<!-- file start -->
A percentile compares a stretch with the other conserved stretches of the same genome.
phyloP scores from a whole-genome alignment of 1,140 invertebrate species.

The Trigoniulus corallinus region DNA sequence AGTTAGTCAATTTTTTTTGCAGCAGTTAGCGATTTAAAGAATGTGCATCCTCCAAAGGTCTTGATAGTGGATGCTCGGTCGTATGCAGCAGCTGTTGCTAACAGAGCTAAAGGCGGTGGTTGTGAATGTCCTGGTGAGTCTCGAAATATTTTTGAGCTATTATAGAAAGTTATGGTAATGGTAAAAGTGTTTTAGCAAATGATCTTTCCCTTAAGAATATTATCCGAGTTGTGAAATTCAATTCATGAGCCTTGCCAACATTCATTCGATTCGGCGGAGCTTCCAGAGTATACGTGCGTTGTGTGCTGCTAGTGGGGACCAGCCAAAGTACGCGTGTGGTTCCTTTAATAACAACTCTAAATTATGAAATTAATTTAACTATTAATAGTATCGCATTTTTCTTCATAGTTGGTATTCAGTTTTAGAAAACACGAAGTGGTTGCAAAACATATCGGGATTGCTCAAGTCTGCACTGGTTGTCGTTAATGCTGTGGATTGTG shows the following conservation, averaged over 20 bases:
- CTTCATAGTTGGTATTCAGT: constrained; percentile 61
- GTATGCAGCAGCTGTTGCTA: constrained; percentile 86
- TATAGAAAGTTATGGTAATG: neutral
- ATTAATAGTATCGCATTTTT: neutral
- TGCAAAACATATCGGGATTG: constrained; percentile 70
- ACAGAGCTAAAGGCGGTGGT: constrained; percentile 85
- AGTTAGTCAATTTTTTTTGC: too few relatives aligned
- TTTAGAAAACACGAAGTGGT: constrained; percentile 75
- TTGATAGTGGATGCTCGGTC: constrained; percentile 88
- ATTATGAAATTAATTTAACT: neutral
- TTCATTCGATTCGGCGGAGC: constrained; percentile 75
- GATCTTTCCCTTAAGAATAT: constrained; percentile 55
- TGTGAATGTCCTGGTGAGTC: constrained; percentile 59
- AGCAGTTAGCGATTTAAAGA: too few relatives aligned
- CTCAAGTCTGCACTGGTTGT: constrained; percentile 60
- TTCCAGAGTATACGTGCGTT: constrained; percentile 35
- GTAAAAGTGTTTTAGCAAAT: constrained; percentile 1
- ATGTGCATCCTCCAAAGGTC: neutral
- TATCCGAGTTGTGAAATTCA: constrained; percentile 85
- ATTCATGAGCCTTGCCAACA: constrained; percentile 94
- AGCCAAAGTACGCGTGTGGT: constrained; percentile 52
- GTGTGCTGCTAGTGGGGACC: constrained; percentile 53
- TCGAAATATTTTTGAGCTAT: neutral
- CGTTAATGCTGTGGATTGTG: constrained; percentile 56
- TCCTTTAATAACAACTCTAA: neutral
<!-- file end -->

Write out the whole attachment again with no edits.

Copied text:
A percentile compares a stretch with the other conserved stretches of the same genome.
phyloP scores from a whole-genome alignment of 1,140 invertebrate species.

The Trigoniulus corallinus region DNA sequence AGTTAGTCAATTTTTTTTGCAGCAGTTAGCGATTTAAAGAATGTGCATCCTCCAAAGGTCTTGATAGTGGATGCTCGGTCGTATGCAGCAGCTGTTGCTAACAGAGCTAAAGGCGGTGGTTGTGAATGTCCTGGTGAGTCTCGAAATATTTTTGAGCTATTATAGAAAGTTATGGTAATGGTAAAAGTGTTTTAGCAAATGATCTTTCCCTTAAGAATATTATCCGAGTTGTGAAATTCAATTCATGAGCCTTGCCAACATTCATTCGATTCGGCGGAGCTTCCAGAGTATACGTGCGTTGTGTGCTGCTAGTGGGGACCAGCCAAAGTACGCGTGTGGTTCCTTTAATAACAACTCTAAATTATGAAATTAATTTAACTATTAATAGTATCGCATTTTTCTTCATAGTTGGTATTCAGTTTTAGAAAACACGAAGTGGTTGCAAAACATATCGGGATTGCTCAAGTCTGCACTGGTTGTCGTTAATGCTGTGGATTGTG shows the following conservation, averaged over 20 bases:
- CTTCATAGTTGGTATTCAGT: constrained; percentile 61
- GTATGCAGCAGCTGTTGCTA: constrained; percentile 86
- TATAGAAAGTTATGGTAATG: neutral
- ATTAATAGTATCGCATTTTT: neutral
- TGCAAAACATATCGGGATTG: constrained; percentile 70
- ACAGAGCTAAAGGCGGTGGT: constrained; percentile 85
- AGTTAGTCAATTTTTTTTGC: too few relatives aligned
- TTTAGAAAACACGAAGTGGT: constrained; percentile 75
- TTGATAGTGGATGCTCGGTC: constrained; percentile 88
- ATTATGAAATTAATTTAACT: neutral
- TTCATTCGATTCGGCGGAGC: constrained; percentile 75
- GATCTTTCCCTTAAGAATAT: constrained; percentile 55
- TGTGAATGTCCTGGTGAGTC: constrained; percentile 59
- AGCAGTTAGCGATTTAAAGA: too few relatives aligned
- CTCAAGTCTGCACTGGTTGT: constrained; percentile 60
- TTCCAGAGTATACGTGCGTT: constrained; percentile 35
- GTAAAAGTGTTTTAGCAAAT: constrained; percentile 1
- ATGTGCATCCTCCAAAGGTC: neutral
- TATCCGAGTTGTGAAATTCA: constrained; percentile 85
- ATTCATGAGCCTTGCCAACA: constrained; percentile 94
- AGCCAAAGTACGCGTGTGGT: constrained; percentile 52
- GTGTGCTGCTAGTGGGGACC: constrained; percentile 53
- TCGAAATATTTTTGAGCTAT: neutral
- CGTTAATGCTGTGGATTGTG: constrained; percentile 56
- TCCTTTAATAACAACTCTAA: neutral